Updated: Aug 13, 2022
You are here because you have been asked to provide a certified translation to an organisation (such as a university, court, medical provider and ...) that has a different official language to that of your documents.
A certified translation, also known as official translation is one which satisfies the requirements in the country of destination, enabling it to be used in formal procedures, with the translator accepting responsibility for its accuracy. These requirements vary widely from country to country. While some countries allow only state-appointed translators to produce such translations, others will accept those carried out by any competent bilingual individual. Between these two extremes are countries where a certified translation can be carried out by any professional translator with the correct credentials (which may include membership of specific translation associations or the holding of certain qualifications).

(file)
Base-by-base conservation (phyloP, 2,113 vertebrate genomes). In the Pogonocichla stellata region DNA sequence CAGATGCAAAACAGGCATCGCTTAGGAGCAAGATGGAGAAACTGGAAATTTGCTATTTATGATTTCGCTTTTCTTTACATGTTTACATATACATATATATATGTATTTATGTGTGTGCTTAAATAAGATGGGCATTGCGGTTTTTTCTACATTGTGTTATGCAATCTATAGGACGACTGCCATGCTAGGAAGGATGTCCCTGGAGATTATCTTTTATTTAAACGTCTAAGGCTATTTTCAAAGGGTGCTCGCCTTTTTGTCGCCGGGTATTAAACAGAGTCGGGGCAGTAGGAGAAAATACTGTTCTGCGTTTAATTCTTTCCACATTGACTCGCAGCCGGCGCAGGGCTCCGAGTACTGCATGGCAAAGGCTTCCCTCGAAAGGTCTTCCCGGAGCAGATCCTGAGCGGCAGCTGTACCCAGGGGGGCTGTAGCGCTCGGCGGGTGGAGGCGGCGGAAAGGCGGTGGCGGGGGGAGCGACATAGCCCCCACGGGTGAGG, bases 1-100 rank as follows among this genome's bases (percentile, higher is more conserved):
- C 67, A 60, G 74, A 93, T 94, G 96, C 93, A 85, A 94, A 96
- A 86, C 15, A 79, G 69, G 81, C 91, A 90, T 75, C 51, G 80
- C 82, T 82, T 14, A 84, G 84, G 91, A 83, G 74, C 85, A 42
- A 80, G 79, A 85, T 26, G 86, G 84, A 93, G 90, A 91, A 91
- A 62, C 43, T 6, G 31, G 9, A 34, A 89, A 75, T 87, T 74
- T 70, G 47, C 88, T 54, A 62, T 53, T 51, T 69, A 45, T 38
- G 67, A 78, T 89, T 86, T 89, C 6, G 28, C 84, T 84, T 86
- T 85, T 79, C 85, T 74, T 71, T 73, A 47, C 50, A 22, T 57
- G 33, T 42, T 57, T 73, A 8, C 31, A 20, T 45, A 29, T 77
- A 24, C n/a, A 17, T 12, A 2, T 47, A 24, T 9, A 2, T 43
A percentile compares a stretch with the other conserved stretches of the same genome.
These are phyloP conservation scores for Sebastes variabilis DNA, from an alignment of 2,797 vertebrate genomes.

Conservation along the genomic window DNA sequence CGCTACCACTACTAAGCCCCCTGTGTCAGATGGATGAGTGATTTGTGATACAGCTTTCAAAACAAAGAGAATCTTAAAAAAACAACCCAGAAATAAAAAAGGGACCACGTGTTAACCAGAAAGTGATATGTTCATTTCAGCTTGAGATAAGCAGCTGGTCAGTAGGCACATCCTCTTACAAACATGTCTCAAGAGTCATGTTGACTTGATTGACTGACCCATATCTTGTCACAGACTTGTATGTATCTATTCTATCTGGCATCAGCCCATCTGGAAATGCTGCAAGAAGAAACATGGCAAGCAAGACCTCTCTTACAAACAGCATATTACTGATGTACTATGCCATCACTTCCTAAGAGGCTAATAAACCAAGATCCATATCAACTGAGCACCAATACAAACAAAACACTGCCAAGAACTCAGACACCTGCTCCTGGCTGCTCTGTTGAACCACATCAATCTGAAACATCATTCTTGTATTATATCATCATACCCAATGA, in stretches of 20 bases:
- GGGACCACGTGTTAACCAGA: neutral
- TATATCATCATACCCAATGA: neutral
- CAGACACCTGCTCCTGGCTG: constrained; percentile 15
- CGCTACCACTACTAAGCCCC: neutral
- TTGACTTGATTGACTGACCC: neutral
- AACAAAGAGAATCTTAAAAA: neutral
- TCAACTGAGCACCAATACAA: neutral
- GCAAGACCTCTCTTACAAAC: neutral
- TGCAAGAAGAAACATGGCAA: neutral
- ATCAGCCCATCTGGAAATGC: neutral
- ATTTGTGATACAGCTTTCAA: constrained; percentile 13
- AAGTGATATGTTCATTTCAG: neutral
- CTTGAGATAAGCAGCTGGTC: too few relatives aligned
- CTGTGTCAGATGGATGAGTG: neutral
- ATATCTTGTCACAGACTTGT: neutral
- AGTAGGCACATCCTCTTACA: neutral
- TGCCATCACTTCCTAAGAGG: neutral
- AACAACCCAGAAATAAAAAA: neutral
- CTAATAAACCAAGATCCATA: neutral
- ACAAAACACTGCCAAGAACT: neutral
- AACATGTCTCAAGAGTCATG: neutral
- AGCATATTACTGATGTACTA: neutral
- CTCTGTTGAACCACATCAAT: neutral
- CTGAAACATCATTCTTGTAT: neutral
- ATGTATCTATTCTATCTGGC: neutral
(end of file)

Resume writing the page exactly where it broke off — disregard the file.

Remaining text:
English speaking countries such as the UK, the USA, Australia and New Zealand fall on the more relaxed end of the spectrum, and simply require certified translations to include a statement made by the translator attesting to its accuracy, along with the date, the translator's credentials and contact details. This is the type of certification that is required by UK government bodies such as the Home Office and the UK border agency as well as by universities and most foreign embassies.